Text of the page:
ALBUQUERQUE, N.M. (AP) - More than two dozen American Indian tribes are teaming up with a tourism group and the National Park Service to tell a new story for travelers along historic Route 66, the famous byway that stretches from Chicago to California.

ALBUQUERQUE, N.M. (AP) More than two dozen American Indian tribes are teaming up with a tourism group and the National Park Service to tell a new story for travelers along historic Route 66, the famous byway that stretches from Chicago to California.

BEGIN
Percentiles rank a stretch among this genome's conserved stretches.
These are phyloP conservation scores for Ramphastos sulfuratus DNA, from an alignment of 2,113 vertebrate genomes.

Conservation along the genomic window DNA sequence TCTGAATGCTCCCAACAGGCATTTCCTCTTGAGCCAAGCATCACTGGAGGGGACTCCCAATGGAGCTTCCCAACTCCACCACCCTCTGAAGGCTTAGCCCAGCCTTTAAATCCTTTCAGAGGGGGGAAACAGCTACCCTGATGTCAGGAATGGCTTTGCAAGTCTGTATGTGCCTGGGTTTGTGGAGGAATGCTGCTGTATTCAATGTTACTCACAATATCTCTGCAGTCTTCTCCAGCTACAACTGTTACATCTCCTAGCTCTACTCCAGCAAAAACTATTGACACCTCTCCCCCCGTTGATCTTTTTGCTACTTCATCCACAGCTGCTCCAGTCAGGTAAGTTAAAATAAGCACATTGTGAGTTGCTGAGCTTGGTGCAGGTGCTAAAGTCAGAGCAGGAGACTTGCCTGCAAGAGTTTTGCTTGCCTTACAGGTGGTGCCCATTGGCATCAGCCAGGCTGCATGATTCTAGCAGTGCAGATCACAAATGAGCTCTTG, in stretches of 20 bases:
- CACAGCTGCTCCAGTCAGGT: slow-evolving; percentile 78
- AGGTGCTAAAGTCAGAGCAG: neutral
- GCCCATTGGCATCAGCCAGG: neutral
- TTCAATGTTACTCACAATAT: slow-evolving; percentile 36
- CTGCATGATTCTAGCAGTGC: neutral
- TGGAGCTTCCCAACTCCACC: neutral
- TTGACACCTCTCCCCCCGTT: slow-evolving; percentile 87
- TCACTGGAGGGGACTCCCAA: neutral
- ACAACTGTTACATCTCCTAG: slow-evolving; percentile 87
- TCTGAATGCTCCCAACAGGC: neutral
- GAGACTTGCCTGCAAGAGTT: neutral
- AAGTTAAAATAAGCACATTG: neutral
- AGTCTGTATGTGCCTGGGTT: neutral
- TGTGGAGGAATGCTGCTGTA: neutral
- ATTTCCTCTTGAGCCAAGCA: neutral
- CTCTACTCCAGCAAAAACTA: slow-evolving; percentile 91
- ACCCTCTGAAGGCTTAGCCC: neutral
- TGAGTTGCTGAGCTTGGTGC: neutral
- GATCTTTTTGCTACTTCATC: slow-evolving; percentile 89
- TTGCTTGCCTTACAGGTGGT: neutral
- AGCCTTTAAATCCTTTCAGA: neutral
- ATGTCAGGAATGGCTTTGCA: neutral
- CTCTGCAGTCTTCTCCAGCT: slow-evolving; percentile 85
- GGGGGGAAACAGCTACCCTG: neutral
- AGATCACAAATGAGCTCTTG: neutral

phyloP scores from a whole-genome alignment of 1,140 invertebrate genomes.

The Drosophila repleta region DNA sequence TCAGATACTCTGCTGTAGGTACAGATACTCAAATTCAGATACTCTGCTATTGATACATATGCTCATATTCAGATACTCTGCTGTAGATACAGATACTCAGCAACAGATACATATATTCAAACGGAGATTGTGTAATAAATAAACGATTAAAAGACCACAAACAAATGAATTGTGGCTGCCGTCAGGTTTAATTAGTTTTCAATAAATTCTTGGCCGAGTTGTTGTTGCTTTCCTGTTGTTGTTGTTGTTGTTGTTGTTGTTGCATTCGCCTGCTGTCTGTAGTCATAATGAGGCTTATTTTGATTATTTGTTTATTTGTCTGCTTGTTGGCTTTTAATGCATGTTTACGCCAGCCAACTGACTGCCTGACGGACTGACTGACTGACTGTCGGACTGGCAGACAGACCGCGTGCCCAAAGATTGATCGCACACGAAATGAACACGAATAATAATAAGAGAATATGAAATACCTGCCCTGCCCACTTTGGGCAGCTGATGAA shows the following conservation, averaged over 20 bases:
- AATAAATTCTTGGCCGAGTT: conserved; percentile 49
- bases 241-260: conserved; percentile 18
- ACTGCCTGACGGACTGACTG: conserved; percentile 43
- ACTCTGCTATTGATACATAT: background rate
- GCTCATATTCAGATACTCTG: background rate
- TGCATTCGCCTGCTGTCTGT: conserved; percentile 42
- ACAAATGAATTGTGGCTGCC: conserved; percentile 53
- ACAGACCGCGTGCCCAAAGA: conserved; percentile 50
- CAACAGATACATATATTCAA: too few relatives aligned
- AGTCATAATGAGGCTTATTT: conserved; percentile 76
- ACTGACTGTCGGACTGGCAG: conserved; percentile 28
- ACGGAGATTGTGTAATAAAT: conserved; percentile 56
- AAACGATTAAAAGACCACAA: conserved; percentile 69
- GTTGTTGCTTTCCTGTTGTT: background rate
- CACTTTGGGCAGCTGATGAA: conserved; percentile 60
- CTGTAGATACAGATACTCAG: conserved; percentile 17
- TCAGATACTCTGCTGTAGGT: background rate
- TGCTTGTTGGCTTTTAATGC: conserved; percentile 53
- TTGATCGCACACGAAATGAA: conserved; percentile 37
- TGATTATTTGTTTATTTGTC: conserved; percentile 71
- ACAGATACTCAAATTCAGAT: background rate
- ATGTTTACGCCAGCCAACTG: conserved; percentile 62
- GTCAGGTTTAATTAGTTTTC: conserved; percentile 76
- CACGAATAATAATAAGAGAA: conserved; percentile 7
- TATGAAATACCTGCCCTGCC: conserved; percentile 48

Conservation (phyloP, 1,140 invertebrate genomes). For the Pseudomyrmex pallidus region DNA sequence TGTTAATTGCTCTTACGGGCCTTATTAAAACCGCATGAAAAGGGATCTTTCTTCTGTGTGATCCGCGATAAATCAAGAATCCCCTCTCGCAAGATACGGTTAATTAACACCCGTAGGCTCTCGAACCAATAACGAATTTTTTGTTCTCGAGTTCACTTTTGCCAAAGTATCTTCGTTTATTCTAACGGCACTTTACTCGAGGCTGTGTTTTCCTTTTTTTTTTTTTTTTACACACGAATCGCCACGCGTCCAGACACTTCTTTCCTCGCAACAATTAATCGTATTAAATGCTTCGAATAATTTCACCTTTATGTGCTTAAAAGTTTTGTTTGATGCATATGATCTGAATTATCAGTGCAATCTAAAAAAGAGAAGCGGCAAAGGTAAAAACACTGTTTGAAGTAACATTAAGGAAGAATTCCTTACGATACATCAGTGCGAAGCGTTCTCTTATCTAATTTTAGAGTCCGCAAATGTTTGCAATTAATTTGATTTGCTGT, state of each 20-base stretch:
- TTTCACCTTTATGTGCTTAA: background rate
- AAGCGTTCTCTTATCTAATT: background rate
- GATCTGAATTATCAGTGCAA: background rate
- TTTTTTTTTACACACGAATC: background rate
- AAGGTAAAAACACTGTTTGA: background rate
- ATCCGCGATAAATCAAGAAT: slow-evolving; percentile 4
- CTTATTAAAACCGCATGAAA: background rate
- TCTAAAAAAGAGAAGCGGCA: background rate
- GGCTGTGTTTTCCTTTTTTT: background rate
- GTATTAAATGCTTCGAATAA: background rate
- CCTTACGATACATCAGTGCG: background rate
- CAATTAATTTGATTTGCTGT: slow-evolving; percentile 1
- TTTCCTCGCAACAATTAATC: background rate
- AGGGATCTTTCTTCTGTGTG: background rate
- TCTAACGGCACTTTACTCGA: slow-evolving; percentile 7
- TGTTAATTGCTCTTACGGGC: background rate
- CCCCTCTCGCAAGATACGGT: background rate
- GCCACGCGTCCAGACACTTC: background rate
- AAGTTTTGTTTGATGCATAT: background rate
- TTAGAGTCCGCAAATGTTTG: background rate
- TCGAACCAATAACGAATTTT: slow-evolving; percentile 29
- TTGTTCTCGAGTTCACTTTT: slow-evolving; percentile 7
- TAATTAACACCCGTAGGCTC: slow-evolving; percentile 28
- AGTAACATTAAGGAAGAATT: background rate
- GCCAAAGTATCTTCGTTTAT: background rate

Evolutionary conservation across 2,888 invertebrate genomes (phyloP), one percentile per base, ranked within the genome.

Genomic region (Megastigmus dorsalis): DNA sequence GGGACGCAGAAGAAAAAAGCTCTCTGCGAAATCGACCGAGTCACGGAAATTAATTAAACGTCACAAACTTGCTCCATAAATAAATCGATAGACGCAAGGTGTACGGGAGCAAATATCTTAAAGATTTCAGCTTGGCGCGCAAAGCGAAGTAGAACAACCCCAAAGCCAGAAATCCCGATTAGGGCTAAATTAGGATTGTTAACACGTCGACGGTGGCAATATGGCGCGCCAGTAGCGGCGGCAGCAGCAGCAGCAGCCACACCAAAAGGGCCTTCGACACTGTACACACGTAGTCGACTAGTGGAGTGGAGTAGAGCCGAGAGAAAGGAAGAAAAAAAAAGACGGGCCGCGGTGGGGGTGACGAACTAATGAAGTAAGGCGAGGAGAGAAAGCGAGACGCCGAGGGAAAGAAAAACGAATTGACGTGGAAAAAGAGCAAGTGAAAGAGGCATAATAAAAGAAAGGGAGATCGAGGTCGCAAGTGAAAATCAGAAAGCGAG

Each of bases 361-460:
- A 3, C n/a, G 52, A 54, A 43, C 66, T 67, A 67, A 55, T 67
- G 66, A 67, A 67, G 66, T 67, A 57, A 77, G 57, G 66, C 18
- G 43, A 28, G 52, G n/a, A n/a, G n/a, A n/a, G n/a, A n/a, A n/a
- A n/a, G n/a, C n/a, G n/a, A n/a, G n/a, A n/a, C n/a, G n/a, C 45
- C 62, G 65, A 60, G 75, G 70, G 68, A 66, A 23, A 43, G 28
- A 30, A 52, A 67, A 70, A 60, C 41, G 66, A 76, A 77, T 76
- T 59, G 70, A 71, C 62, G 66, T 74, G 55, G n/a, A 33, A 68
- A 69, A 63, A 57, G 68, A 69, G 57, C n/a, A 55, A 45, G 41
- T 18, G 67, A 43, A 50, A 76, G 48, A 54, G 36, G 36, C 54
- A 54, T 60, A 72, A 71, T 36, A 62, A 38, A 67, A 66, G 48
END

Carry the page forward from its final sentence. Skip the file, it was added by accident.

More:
The plan is to create a guidebook using federal grant money that will highlight tribal sites along the 2,400-mile route.

The book will also detail the histories of Native communities that saw their stretch of the West change because of the road.

Representatives from the Park Service and the Chicago American Indian Center were among those at a meeting Wednesday to kick off the project.

The American Indian Alaska Native Tourism Association is leading the effort. Coordinator Virginia Salazar-Halfmoon says one goal is to dispel stereotypes about Native Americans and their varying cultures.